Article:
California Civil Jury Instructions (CACI) (2017)

3903I. Damage to Perennial Crop (Economic Damage)

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3903I.Damage to Perennial Crop (Economic Damage)
[Insert number, e.g., “9.”]The harm to [name of plaintiff]’s crop.
[Damages for destruction of [describe perennial crop] are determined as
follows. For the time period from the destruction of the crop until the
crop can be restored you must:
1. Determine the rental value of the land with the crop; and
2. Subtract from this amount the rental value of the land without
the crop.]
[Damages for destruction of [describe perennial crop], which can be
harvested and sold, are determined as follows:
1. Determine the expected market value of the crop before the
harm occurred; and
2. Subtract from this amount the estimated costs of producing and
marketing the crop, excluding costs that have already been paid
by [name of plaintiff].]
[If the [plants/roots/seeds] responsible for producing the crop are
destroyed, the measure of damages may also include the costs of
New September 2003
Directions for Use
If the plaintiff claims damages for multiple crops, damages must be calculated for
each crop that would have been produced until the land was restored.
Sources and Authority
• “They rely on the distinction drawn between the wrongful destruction of
perennial crops, such as volunteer grass for grazing purposes, and annually
planted crops. Thus, in the former case the proper measure of damages is the
difference in the rental value of the property with and without the crops, while
in the latter case the proper measure of damages is the market value of the
estimated product at the time of destruction, less the cost of producing and
marketing the same.” (Wolfsen v. Hathaway (1948) 32 Cal.2d 632, 644 [198
P.2d 1], overruled on other grounds in Flores v. Arroyo (1961) 56 Cal.2d 492,
497 [15 Cal.Rptr. 87, 364 P.2d 263].)
• “Where the roots of the grass in a pasture have been destroyed by water or fir
so as to prevent the matured stocks from automatically reseeding the field the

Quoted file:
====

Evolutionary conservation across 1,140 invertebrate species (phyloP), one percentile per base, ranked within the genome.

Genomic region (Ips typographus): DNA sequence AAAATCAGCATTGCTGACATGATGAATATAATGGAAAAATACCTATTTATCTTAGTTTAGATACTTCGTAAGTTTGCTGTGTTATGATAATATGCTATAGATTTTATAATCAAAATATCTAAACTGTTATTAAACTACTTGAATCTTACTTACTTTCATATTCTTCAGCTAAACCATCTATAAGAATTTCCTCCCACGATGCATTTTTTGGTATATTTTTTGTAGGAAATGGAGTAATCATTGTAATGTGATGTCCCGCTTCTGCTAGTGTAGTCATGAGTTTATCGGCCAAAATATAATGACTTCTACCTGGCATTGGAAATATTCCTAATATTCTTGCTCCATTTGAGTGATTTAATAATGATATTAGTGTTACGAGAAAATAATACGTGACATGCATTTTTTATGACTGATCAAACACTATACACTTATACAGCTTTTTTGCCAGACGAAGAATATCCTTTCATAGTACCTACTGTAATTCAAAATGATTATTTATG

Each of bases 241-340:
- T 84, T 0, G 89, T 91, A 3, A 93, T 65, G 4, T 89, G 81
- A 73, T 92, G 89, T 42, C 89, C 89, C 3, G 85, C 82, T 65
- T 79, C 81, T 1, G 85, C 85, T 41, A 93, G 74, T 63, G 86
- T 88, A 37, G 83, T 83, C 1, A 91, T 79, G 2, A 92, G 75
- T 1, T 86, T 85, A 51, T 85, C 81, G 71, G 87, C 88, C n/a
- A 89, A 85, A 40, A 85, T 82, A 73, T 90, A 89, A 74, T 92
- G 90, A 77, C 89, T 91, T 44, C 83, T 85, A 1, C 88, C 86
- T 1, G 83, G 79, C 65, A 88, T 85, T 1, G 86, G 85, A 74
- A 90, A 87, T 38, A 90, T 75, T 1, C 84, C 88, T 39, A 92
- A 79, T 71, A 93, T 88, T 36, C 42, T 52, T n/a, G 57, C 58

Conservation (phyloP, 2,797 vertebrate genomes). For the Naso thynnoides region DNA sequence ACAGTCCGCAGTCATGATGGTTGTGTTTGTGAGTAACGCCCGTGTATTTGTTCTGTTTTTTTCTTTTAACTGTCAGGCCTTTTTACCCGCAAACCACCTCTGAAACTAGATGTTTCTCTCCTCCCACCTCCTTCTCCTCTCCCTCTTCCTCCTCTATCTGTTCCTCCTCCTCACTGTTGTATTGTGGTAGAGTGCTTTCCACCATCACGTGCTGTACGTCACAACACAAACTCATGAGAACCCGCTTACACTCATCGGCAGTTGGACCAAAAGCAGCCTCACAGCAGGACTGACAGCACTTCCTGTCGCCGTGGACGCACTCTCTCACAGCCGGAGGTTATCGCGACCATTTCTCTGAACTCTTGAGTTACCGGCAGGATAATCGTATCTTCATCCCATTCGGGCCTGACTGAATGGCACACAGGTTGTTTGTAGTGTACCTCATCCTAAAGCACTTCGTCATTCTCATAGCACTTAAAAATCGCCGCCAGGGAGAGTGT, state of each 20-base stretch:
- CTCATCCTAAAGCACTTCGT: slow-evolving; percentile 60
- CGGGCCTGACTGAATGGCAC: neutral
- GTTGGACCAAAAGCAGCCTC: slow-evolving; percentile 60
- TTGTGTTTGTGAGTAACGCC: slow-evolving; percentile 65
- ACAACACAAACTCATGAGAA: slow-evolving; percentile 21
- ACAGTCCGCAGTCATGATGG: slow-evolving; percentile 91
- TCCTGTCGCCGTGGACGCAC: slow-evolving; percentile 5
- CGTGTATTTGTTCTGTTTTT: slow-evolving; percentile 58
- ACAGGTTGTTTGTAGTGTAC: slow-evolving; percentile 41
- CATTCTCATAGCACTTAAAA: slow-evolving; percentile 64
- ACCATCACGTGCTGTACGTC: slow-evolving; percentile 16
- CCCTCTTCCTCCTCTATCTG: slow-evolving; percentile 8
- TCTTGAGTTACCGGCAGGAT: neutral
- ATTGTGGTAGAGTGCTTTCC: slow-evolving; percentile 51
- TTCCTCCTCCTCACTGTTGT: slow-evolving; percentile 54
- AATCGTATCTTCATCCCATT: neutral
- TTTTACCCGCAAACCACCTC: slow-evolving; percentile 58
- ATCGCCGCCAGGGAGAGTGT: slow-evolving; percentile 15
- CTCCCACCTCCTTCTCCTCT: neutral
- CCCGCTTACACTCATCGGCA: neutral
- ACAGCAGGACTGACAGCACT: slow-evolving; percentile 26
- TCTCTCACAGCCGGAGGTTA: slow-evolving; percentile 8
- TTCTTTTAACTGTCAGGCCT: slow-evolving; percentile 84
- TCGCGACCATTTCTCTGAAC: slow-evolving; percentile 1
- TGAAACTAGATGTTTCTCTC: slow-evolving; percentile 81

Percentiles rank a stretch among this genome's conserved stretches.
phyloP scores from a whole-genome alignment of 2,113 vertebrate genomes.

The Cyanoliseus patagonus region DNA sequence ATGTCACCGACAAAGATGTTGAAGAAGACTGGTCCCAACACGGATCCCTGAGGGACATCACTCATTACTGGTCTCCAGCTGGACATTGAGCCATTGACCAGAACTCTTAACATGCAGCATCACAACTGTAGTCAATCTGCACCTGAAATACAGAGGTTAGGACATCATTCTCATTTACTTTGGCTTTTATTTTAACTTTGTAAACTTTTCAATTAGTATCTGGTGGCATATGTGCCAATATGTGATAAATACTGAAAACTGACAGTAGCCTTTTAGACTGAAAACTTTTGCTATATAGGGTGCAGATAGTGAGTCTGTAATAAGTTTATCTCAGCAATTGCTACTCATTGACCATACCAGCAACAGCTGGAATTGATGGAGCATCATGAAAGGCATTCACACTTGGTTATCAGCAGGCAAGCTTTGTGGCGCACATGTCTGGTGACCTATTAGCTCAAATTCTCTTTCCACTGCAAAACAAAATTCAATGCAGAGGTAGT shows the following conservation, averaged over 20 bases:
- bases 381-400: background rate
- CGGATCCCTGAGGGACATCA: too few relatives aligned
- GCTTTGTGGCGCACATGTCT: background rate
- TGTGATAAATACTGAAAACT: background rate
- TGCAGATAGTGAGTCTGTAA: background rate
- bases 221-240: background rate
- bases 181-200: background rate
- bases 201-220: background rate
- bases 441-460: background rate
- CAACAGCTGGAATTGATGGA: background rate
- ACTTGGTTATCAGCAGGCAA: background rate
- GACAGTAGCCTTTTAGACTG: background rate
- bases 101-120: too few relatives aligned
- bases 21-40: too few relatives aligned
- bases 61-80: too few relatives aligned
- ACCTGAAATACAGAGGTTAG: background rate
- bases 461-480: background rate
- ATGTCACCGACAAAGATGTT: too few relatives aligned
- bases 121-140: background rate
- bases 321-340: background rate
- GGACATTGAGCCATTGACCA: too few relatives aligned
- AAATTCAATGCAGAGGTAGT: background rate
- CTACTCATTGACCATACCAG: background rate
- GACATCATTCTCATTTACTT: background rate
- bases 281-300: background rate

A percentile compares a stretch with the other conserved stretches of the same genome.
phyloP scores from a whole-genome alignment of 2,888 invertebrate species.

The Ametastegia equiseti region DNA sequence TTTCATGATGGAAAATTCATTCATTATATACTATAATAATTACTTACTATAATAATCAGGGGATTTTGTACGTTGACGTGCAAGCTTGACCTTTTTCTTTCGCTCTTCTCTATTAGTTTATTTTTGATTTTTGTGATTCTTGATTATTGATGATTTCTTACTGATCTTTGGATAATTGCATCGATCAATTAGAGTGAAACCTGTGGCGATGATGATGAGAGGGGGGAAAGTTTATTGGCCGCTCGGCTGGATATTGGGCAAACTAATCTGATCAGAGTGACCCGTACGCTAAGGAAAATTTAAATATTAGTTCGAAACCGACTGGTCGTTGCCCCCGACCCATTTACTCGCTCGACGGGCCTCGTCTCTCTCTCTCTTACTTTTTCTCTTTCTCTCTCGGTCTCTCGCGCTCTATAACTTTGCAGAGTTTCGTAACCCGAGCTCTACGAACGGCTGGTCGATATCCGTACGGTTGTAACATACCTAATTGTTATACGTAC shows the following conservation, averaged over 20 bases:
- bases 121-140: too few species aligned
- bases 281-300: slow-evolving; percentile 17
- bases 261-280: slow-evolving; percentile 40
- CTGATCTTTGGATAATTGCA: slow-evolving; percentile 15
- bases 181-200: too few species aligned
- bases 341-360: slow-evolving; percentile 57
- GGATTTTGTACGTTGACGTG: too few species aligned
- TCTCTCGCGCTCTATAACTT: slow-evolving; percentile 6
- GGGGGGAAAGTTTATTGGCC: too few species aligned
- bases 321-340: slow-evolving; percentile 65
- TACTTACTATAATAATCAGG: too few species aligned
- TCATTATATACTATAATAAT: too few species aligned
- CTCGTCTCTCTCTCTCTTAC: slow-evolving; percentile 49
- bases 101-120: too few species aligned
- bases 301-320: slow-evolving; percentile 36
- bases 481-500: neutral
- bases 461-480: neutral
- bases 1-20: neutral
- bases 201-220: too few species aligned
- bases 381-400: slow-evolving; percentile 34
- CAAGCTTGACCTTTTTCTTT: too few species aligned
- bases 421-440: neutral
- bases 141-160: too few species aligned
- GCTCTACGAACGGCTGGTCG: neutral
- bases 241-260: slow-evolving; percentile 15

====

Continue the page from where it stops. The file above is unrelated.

measure of damages includes not only the rental value of the pasture, but also
the additional cost of reseeding the field. (Miller & Lux, Inc. v. Pinelli (1927)
84 Cal.App. 42, 49 [257 P. 573].)
• “Upon the foregoing authorities, and upon good reason, we conclude that the
measure of damages for the appropriation or destruction of pasturage, which is
used for grazing purposes, where the grass cannot be reasonably severed and
marketed separate from the land, is the reasonable rental value thereof in that
vicinity for pasture purposes.” (Miller & Lux, Inc., supra, 84 Cal.App. at p. 51.)
• “The measure of damages for the destruction of or injury to fruit, nut, or other
productive trees is generally the difference in the value of the land before and
after the destruction or injury. Damages may be additionally measured by the
value of the trees on the premises in their growing state. Some courts have also
awarded damages for the resulting crop loss. Where annual crops are damaged
each year for several years, a grower may recover for loss of the crops during
those years, the increased labor in the care of the land, and damages for injury
to the trees themselves. [¶] More recently, the measure of damages for the
destruction of fruit trees has included the costs of replacing the trees or
restoring the property to its condition prior to the injury. In Baker v. Ramirez,
the court held that the cost of restoring an orange grove was the most
appropriate measure of damages, where there was no impediment to replacing
the orange trees and it was reasonable to replace the trees because only a small
portion of the grove was damaged. The court noted that the difference between
the value of the property before and after the injury was only one possible
measure of damages.” (Santa Barbara Pistachio Ranch v. Chowchilla Water
Dist. (2001) 88 Cal.App.4th 439, 447 [105 Cal.Rptr.2d 856, 861], internal
citations omitted.)
Secondary Sources
6 Witkin, Summary of California Law (10th ed. 2005) Torts, § 1735
California Real Property Remedies Practice (Cont.Ed.Bar) Damages for Injury to
Real Property, § 11.14
4 Levy et al., California Torts, Ch. 52, Medical Expenses and Economic Loss,
§ 52.34[1] (Matthew Bender)
15 California Forms of Pleading and Practice, Ch. 177, Damages (Matthew
6 California Points and Authorities, Ch. 64, Damages: Tort (Matthew Bender)
1 California Civil Practice: Torts, § 5:19 (Thomson Reuters)